The purpose of this paper is too analyze what causes judicial decisions about access impairment in American eminent domain and police power cases to be based on subjective interpretations instead of objective factual evidence about the spatio‐material conditions of access.
Following a review of commentary on decision making and language in legal contexts, contemporary rhetorical analysis combined with discourse analysis are employed to illuminate inconsistencies of legal terminologies with respect to access.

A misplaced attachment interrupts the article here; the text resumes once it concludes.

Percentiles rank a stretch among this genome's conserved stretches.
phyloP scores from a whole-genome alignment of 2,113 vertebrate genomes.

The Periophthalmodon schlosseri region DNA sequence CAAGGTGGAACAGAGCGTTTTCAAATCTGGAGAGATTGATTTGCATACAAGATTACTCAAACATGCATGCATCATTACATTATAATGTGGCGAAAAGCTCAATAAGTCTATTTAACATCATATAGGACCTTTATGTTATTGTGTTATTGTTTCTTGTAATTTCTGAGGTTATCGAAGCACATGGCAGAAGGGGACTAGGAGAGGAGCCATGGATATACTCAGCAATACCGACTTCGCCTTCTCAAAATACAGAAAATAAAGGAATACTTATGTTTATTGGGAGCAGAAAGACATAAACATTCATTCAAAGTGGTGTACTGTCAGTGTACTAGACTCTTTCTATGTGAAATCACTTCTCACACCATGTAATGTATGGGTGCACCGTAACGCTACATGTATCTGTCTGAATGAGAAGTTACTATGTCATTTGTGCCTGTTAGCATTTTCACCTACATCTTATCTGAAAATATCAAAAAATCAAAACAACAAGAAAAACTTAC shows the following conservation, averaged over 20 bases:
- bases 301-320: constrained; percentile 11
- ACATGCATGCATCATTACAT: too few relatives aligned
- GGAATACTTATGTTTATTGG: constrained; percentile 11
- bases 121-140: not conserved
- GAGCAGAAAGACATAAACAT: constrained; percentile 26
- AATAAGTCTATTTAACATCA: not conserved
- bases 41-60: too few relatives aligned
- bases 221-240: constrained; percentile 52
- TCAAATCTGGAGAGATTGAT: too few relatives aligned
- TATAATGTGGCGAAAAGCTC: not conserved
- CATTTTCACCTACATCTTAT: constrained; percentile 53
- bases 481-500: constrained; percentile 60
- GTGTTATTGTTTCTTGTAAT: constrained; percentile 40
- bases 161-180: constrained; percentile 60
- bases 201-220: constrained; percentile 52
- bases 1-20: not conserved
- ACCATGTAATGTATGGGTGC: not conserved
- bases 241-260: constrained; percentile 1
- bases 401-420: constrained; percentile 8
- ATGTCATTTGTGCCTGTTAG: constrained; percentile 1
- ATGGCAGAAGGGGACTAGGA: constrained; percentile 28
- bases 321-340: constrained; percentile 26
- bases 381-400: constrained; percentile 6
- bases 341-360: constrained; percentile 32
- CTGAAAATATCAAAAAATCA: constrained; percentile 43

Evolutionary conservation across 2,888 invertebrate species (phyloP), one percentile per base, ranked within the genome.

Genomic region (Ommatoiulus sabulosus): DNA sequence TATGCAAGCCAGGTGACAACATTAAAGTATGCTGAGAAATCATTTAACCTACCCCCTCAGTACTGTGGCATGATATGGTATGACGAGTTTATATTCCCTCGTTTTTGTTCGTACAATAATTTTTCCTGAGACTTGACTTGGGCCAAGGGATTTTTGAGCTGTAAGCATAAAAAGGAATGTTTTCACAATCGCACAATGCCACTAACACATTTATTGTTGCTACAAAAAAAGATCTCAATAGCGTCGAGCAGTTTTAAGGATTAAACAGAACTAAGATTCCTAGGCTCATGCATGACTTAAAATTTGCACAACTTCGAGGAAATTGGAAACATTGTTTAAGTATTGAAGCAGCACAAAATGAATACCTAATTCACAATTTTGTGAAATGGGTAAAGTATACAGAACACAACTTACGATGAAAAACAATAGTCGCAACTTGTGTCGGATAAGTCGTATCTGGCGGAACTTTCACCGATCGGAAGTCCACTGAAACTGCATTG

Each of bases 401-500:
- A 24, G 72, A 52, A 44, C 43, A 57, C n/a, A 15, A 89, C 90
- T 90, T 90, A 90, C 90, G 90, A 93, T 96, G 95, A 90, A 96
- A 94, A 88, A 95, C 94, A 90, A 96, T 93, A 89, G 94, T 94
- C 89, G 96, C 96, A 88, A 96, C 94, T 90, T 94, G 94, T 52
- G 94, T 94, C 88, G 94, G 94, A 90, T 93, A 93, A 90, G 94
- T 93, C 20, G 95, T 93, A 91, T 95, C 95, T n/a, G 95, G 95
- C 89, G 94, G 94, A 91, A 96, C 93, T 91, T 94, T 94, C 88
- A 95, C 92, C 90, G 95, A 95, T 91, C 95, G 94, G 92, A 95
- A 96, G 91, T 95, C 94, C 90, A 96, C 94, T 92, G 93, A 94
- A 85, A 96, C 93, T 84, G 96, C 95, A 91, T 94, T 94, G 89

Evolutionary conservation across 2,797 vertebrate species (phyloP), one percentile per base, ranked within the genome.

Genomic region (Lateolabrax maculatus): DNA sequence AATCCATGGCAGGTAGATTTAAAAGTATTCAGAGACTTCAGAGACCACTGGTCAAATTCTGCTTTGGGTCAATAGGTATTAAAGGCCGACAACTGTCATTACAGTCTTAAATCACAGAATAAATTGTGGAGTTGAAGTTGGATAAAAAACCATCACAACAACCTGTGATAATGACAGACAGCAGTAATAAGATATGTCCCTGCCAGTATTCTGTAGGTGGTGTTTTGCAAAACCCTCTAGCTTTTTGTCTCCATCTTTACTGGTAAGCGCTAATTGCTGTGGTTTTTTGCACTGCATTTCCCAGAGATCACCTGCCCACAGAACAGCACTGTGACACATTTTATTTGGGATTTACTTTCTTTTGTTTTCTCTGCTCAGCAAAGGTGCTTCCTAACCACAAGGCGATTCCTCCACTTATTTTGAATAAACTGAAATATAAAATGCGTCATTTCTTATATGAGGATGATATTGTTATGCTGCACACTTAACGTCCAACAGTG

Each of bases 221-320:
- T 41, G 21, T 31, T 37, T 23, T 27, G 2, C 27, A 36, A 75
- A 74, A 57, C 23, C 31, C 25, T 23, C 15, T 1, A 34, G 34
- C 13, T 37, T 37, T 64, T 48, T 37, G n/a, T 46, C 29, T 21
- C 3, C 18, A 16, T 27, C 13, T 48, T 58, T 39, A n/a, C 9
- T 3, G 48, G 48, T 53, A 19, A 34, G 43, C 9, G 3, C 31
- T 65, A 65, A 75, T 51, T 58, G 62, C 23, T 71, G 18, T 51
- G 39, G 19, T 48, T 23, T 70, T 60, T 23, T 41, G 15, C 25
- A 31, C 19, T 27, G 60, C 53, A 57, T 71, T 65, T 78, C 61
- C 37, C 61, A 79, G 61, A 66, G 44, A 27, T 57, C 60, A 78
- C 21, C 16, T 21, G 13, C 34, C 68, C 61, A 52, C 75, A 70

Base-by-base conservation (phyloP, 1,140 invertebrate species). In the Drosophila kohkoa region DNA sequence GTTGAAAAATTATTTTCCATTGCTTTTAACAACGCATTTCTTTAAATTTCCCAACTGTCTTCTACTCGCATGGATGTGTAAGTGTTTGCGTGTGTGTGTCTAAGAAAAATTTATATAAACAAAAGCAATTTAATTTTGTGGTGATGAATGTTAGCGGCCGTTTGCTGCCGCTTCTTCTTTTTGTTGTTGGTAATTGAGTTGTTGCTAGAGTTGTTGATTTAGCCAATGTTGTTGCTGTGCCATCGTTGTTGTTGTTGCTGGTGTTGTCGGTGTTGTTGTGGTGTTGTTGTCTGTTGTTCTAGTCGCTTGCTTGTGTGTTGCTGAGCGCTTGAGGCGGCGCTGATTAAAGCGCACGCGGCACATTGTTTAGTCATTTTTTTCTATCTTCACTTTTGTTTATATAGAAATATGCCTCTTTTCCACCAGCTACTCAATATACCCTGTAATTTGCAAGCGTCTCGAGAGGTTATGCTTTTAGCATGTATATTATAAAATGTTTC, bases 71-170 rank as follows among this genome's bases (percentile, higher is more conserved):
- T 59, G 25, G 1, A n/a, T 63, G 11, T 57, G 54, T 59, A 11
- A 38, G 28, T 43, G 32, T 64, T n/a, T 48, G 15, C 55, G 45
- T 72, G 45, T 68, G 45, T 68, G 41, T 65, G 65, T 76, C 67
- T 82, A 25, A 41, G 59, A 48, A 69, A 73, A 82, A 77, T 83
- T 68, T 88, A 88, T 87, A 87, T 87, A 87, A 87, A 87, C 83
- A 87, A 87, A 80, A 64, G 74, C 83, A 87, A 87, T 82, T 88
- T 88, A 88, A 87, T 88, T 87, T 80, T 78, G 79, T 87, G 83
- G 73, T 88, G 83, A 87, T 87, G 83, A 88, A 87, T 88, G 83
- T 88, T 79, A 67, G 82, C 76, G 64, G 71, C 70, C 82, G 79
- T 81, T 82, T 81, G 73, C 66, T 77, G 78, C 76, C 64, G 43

The analysis finds that legal terminology of access takings sustains cognitive indeterminacies and prevents the use of standard quantitative approaches to measurement.
The implications of this research are that access conditions need to be considered in the context of transaction costs based on an underlying ontology of access phenomena.
This paper calls for changing legal policy so that objective measures of access can be used to evaluate impairment.
This is the first paper to analyze underlying problems in access takings and sets the stage for a more objective and scientific approach to a long unresolved problem involving property takings.
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